idwsca-mts-02

product_design-01

The model train controller product has some nice architecture features built into the electronic housing to help the form fit with the function – the outside that is seen in the creative exploration of shape and style. As the goal here was to wow the end user and add value to the product line, but with that said the inside was meticulously engineered to give that outer appearance a good first impression.

Here I’m focusing in on the architectural structure of the product’s boss designs. Because to get those right means that there is added strength without added wall thickness – as surface blemishes due to sink marks in the plastic show up more with an increase in plastic. As well, wall thickness uniformity is important to cycle times and generally the ribs and bosses are based on a 60/40 percentage ratio. So there are some minor tweaks that can make a design even better if you find the right source.

As you’re probably aware, Googling this topic will drop a great amount of resources onto your screen and a handful of fastener manufacturers’ documentation is there to sift through. However, I thought I would compile a little bit of information on the topic here in a handy, easy-to-access blog report.

The preferred thermoforming machine screw, which is engineered for plastic, is a thread forming screw like the EJOT PT cross recessed raised cheese head style screw – sourced in many places such as the Fabory Catalog. The key advantages of this thread forming fastener are many:

1. Is that it works in all types of thermal plastics.

2. It gives a maximum resistance to pull out with its 30° thread profile and narrow thread pitch.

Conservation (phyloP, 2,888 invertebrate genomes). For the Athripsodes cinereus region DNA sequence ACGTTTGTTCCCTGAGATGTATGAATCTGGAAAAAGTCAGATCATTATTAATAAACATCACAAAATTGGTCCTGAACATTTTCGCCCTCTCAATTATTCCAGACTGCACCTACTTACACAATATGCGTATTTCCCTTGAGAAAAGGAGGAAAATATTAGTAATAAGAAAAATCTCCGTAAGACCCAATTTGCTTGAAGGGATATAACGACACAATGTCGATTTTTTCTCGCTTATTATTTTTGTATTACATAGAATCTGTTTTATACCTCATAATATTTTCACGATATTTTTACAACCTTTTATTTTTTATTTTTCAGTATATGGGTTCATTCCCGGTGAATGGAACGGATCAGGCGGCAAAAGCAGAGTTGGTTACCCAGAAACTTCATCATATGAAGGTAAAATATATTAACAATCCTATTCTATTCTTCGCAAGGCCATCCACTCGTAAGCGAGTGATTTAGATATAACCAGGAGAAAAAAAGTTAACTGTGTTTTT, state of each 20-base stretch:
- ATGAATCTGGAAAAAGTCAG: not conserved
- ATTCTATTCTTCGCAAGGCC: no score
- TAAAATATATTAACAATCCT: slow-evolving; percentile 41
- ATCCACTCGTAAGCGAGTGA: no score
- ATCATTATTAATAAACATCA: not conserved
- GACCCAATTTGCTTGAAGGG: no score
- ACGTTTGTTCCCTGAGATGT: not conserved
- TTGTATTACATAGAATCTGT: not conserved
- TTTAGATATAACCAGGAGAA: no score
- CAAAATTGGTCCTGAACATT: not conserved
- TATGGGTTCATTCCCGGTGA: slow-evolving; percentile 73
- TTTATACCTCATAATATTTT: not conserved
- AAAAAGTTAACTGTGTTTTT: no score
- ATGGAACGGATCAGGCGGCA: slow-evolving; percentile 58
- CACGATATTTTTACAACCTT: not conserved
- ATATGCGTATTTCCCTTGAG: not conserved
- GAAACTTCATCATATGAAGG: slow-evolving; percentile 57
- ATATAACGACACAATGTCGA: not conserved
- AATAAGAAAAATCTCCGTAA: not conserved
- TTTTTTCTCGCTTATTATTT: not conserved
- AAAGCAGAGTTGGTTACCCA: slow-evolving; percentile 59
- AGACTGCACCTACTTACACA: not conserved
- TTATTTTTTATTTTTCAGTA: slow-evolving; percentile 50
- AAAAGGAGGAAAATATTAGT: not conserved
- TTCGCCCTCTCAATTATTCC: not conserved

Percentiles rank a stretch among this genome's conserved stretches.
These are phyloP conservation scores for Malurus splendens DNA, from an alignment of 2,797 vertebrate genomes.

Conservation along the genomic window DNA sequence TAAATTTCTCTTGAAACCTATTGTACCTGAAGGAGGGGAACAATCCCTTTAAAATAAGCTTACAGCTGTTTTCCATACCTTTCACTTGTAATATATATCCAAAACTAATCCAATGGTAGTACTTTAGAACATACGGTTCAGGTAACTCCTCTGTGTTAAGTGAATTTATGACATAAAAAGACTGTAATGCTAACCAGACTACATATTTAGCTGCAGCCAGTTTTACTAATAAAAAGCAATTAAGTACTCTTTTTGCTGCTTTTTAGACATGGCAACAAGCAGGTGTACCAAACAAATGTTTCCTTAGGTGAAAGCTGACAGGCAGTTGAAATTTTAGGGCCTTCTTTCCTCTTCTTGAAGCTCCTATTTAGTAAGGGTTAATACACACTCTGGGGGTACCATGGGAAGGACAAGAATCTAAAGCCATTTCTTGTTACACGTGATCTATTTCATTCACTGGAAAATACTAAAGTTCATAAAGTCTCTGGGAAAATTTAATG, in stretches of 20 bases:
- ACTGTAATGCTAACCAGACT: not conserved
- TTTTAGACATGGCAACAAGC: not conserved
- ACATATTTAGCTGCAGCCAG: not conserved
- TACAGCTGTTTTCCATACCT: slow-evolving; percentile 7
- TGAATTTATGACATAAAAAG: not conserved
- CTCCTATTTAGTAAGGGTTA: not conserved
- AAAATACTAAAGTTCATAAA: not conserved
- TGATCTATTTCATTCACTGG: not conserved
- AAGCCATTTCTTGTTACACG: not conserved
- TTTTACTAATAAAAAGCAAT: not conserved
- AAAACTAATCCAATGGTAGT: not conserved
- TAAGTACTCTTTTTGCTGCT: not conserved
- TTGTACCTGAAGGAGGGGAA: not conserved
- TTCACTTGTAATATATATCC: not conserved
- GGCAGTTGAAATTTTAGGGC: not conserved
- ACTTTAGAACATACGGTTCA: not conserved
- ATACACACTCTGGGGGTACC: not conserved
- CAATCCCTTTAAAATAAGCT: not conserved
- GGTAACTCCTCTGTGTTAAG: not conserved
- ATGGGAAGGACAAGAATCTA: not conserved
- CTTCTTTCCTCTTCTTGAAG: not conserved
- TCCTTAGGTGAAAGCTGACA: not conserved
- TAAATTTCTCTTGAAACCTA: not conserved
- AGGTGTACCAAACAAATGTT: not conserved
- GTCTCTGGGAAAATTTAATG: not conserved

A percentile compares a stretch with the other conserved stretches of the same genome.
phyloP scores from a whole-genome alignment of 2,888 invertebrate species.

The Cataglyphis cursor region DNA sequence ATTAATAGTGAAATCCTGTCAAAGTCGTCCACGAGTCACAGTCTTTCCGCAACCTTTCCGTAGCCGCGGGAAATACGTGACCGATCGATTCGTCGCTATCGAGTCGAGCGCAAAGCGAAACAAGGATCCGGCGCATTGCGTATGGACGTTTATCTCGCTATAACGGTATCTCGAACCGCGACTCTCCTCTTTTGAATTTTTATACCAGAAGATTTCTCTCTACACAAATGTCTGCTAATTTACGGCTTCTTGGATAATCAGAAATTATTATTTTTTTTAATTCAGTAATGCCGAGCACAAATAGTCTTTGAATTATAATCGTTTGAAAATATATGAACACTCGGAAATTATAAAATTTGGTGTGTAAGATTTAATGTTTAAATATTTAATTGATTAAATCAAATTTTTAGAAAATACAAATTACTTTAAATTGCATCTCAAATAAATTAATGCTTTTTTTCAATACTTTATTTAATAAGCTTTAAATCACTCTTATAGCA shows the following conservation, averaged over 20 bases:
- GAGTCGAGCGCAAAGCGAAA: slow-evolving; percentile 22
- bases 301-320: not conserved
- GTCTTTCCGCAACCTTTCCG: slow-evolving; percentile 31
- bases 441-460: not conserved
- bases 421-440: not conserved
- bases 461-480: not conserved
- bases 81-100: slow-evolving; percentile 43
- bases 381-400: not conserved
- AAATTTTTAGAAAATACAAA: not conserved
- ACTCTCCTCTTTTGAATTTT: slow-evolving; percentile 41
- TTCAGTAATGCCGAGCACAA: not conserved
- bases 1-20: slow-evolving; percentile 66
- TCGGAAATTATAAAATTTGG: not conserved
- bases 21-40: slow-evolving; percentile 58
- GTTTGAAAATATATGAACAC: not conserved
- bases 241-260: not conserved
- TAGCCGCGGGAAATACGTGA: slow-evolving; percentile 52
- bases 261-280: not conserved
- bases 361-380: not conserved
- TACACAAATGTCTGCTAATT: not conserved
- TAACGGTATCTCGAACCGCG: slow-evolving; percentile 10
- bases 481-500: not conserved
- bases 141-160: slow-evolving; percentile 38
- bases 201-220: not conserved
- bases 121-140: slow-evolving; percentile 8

3. Finally its recessed thread root design gives optimal material flow into the cavity recess between the threads on the screw as it cuts into the boss. This is highly desirable feature on very small screws like a KB 22×6 Pozidriv EJOT PT machine screw (Ø2.2 mm x 6.0 mm).

So once you’ve found the perfect Machine Screw, the structural design of the Boss to receive the PT EJOT thread forming faster is a bit more than a tube profile with draft. Companies like Acument, of Sterling Heights, MI, give some general guidelines online to create the qualifiable boss design you will need (see the chart below or look at: www.acumentnorthamerica.com/products/brochure/pt.pdf ).

ffp final 44

Machine Screw

Acument recommends to keep-in-mind that specific applications need to allow for various molding conditions, tool design, weld lines, and proximity to any injector gates, etc. will affect the boss.

With all that said though, the laboratory testing and in the field applications have produced great results for product designers to rely on, instead of the educated guess approach or the simple tube with draft.

Also a designer needs to notice the different recommendations for the inner diameter (i.d.) hole size for the screw – as it is dependant on the specific thermoplastics being used in the product design. As each plastic has its own molecular composition, some polymers are prone to cracking under expansion stress, while others are more capable of resisting those pressures when the screw is driven into place. Knowing your product material early on in the design process helps you create the optimal boss dimensions.

The surface finish on the final part might be high-gloss and capable to reflect subtle changes in the surface. So in a micro level, this is where form meets function in the design process because it’s truly here that the devil is in the details - and it will show. So go ahead and get the right boss design built into your parts and you will be on your way to making great designs.

Chief Design Officer - Board Room Level